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John Davisson posted on

Dr. Avorn,

It's cheap and ridiculous to suggest that this is about the managing board's competence. The current staff is obviously capable of producing a daily newspaper, having done so already for a semester.

The question is whether it's a smart allocation of Spectator's resources to lay out, run off, and distribute thousands of hard copies every day, given that most readers now access the paper online. As the editors noted above, the business realities and reading habits that made the print edition an ideal format 50 (or even 10) years ago have changed. Spectator is simply changing with them.

Maybe the situation is slightly different for other student papers, or maybe they're just slower to recognize the inevitable. In any event, it's clear that most or all of them will head down this path in the not-too-distant future (some of them too late, I expect).

I share a sense of loss over the decline of print news. But blind adherence to a fading tradition—even one that's a century old—is not a good model for an organization designed to keep people up to date.

—John Davisson

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Jerry Avorn posted on

This is very disappointing. Why, after well over a century of publication, is Spec the only daily in the Ivies that can't successfully manage to put out a daily print edition? What is the matter with the current managing board that it is your year that somehow cannot sustain enough interest or manage finances adequately to produce a daily hard-copy edition in a paper that has been printed since the 19th century? Rather than introducing a new era of digital success, it seems like this year's editors have taken it upon themselves to be the ones to abandon a tradition that has been in place more or less intact since 1877.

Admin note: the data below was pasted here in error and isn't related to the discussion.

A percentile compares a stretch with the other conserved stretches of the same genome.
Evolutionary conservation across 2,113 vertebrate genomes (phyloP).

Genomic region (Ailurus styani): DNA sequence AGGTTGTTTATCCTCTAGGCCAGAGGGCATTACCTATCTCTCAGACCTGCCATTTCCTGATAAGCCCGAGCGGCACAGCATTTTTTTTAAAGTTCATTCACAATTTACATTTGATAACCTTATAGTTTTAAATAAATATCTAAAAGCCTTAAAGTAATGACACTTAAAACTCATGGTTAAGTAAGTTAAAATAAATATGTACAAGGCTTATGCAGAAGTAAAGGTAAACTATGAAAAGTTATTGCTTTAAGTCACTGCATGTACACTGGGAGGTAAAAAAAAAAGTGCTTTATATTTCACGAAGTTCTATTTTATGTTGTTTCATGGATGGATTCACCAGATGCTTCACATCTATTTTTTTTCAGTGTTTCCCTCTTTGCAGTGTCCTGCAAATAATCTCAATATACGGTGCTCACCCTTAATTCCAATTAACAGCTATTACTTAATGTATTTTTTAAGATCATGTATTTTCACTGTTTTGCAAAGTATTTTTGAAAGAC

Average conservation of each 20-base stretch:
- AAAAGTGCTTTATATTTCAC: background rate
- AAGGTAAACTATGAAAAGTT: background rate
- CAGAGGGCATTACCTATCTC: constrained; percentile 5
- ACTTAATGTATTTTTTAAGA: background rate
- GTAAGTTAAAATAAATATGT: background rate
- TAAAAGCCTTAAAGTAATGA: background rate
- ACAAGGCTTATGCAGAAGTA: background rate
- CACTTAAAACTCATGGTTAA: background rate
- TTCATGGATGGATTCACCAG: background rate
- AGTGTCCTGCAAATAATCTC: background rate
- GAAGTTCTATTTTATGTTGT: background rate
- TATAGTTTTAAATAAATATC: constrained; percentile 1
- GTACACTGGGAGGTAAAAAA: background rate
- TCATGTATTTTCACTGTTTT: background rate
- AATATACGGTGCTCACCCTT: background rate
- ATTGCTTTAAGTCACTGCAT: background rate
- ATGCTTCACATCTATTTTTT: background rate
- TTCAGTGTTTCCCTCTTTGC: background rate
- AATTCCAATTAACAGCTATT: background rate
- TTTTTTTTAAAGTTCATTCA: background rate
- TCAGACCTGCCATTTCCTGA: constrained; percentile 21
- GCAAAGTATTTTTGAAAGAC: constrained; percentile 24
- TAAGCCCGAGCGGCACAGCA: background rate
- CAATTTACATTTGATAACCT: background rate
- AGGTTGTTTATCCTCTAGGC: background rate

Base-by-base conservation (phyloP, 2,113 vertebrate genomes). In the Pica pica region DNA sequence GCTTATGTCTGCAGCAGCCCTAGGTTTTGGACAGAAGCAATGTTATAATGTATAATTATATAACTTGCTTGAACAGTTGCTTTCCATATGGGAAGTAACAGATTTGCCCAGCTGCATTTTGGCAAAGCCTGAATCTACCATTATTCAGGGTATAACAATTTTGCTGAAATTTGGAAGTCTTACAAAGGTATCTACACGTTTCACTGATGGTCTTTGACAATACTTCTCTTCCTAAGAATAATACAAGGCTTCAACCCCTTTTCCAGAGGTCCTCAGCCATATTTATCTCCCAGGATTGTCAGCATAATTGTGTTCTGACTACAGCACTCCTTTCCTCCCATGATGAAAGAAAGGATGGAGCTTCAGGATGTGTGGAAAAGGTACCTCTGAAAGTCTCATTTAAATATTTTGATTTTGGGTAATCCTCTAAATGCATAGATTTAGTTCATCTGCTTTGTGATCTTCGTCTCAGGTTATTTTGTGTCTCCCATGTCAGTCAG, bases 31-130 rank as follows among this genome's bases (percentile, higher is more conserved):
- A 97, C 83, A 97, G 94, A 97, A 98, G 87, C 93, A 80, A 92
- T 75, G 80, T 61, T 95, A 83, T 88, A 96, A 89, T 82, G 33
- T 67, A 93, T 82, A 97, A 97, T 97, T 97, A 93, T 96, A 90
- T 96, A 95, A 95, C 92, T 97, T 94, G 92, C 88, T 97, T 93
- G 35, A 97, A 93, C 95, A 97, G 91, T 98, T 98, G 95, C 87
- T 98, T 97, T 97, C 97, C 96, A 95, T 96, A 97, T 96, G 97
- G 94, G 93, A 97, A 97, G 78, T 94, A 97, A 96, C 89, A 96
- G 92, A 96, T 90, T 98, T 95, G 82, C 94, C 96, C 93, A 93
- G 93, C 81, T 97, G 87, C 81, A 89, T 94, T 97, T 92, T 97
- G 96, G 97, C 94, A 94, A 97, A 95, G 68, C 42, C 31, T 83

One can only hope that as this ill-advised decision becomes more public (it would have been nice not to have seen it first in the Times several days ago), the larger Columbia/Spec community will come together and force a re-thinking of this unprecedented and unwise new direction.

--Jerry Avorn, Spec Managing Board 1968-69
Principal author (with other Spec editors) of "Up Against the Ivy Wall: A History of the Columbia Crisis"

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Anonymous posted on

...Spec wasn't daily in 1877. If you're going to insult the hard word that this managing board does, at least be accurate as you do it. While many might be disappointed with the decision, it makes sense in the context of journalism in 2014 and shouldn't be compared in the context of tradition. Don't insult the hard work of this managing board—that's insulting to the product you're clearly reading and commenting on online.

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Anonymous posted on

Be it print or on-line, the SPEC will still lean left. Nothing will change.

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Anonymous posted on

Uh, its an diverse urban youth ivy league newspaper. What did you think?

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Anonymous posted on

Spectator will become a "greener" publication, as well. And, less ink on one's fingers. You guys need an iPhone App. That should be a top priority!

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CC alum posted on

You have to realize that many students come to Columbia to specifically become writers and journalists and work on a prominent newspaper. Columbia is world renown for journalism. Many Spec alum are at the top of the field. How do you address this issue?

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Finn Vigeland, 137 ME posted on

There is no issue to address here. Students will continue to become writers and journalists and work at a prominent newspaper. Columbia students will not be at any sort of "disadvantage" because their work is principally published online—they will be held to the same high standards, if not higher, that Speccies of days past were.

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except... posted on

Without limitations because of print space, editing and concise writing will become a lost art.

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Anonymous posted on

https://xkcd.com/1227/

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Anonymous posted on

Geezer Spec alums really need to realize that CC students are no longer picking up the paper. There is a ton of newspapers sitting in the bins and not being picked up. This is a huge amount of waste. And it is only worsening.

Spec is taking a courageous leap to the future. Applaud them, you geezers!

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guest posted on